MRI technique used for heart disease may work as ‘smart’ biopsy for aggressive pediatric cancers

An MRI technique typically used to assess patients with heart disease can also help spot aggressive cancers in children and determine if their treatment is working effectively, according to a study published Monday.

Researchers from the Institute of Cancer Research in London used T1-mapping to pinpoint fast-growing cancer cell “hotspots” in mice. The approach—which measures how water molecules move at microscopic levels inside of cells—also reflects how tumors respond to targeted drugs, according to the June 29 study published in Cancer Research.

Lead investigator, Yann Jamin, PhD, a research fellow at the institute, says further testing is clearly needed, but the potential for real-world neuroblastoma treatment is plainly evident.

"Our findings show that an imaging technique readily available on most MRI scanners has the potential to pick out children with aggressive cancer and give us early signs of whether a treatment is working,” Jamin added in a statement. “We've shown in mice that this technique can give us detailed insights into the biology of neuroblastoma tumors and help guide use of precision medicine, and next we want to assess its effectiveness in children with cancer.”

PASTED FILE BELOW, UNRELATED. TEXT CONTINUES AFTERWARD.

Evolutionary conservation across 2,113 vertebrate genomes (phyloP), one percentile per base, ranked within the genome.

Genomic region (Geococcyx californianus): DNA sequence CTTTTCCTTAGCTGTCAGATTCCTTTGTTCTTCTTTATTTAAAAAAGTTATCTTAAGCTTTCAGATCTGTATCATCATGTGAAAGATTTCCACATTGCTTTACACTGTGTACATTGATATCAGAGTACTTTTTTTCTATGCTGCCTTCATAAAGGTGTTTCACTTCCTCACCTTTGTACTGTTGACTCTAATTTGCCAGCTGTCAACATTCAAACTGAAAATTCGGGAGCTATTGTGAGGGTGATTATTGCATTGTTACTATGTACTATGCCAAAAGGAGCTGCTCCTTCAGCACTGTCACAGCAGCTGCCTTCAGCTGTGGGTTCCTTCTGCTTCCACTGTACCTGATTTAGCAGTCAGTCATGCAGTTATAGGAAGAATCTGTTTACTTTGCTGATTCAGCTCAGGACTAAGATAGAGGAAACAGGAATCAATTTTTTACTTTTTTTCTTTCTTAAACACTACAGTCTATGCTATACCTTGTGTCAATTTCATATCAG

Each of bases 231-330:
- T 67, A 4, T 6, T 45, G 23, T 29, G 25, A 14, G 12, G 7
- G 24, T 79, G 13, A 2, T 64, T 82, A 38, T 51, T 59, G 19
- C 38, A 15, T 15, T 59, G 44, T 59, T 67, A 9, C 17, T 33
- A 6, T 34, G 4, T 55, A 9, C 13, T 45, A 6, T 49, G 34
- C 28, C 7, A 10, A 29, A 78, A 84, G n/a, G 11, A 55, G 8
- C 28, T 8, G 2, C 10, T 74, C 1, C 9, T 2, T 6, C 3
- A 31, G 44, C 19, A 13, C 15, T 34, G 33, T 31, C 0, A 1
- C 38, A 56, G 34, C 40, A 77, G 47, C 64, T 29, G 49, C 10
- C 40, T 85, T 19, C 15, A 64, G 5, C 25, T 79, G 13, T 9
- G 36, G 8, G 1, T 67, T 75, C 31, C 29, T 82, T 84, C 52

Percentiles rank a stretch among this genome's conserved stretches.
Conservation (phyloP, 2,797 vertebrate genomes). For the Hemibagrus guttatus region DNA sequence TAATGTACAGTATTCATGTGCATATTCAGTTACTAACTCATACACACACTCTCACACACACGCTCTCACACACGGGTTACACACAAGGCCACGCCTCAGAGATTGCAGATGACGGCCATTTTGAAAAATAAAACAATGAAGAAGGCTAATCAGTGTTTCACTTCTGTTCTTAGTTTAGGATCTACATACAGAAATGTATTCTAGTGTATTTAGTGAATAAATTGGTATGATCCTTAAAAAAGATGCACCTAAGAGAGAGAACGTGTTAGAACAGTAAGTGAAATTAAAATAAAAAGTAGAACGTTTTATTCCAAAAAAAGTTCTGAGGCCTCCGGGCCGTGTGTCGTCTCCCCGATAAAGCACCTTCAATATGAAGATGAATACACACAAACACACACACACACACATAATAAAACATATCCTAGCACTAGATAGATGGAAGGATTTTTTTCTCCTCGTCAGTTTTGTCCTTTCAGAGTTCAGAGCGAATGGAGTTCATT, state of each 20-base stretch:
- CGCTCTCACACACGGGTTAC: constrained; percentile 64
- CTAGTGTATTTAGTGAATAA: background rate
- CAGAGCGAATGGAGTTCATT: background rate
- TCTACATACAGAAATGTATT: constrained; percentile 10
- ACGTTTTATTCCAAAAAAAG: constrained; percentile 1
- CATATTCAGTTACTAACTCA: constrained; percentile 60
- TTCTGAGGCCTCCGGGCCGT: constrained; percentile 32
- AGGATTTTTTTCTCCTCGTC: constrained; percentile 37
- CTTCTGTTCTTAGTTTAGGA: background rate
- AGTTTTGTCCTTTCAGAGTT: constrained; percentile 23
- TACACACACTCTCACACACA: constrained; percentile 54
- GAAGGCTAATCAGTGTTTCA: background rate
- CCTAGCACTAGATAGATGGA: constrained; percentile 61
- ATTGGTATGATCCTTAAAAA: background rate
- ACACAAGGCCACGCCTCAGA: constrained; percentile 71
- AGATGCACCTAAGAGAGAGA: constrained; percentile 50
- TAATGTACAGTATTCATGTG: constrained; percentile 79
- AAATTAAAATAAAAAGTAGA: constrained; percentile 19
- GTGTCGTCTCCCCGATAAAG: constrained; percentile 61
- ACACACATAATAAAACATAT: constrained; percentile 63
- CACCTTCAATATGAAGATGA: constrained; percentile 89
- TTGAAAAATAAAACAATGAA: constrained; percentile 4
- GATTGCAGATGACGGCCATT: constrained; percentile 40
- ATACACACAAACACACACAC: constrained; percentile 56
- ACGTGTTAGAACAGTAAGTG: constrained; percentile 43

Using already available MRI T1-mapping, the team noticed cell populations with higher T1 values corresponded to more aggressive cancer cells, whereas lower values depicted benign or dead tissue.

Jamin and colleagues also performed MRI to determine how mice with neuroblastoma responded to the drugs alisertib and vistusertib, both of which target a crucial protein associated with aggressive forms of cancer. They noted that the TI measures did accurately reflect the drugs’ effectiveness and found such data could be used as biomarkers to guide treatment.

Next up, the group plans to enroll children in a clinical study to test T1- mapping as a ‘smart’ cancer biopsy technique.

"It's exciting that we've shown that a scan widely used to image the heart has the potential to greatly improve our understanding and treatment of cancer too,” said Paul Workman, chief executive of the Institute of Cancer Research. “There is already a lot of experience in using this technique in NHS hospitals, and I hope we can rapidly move to assessing its use in clinical trials of cancer patients.”

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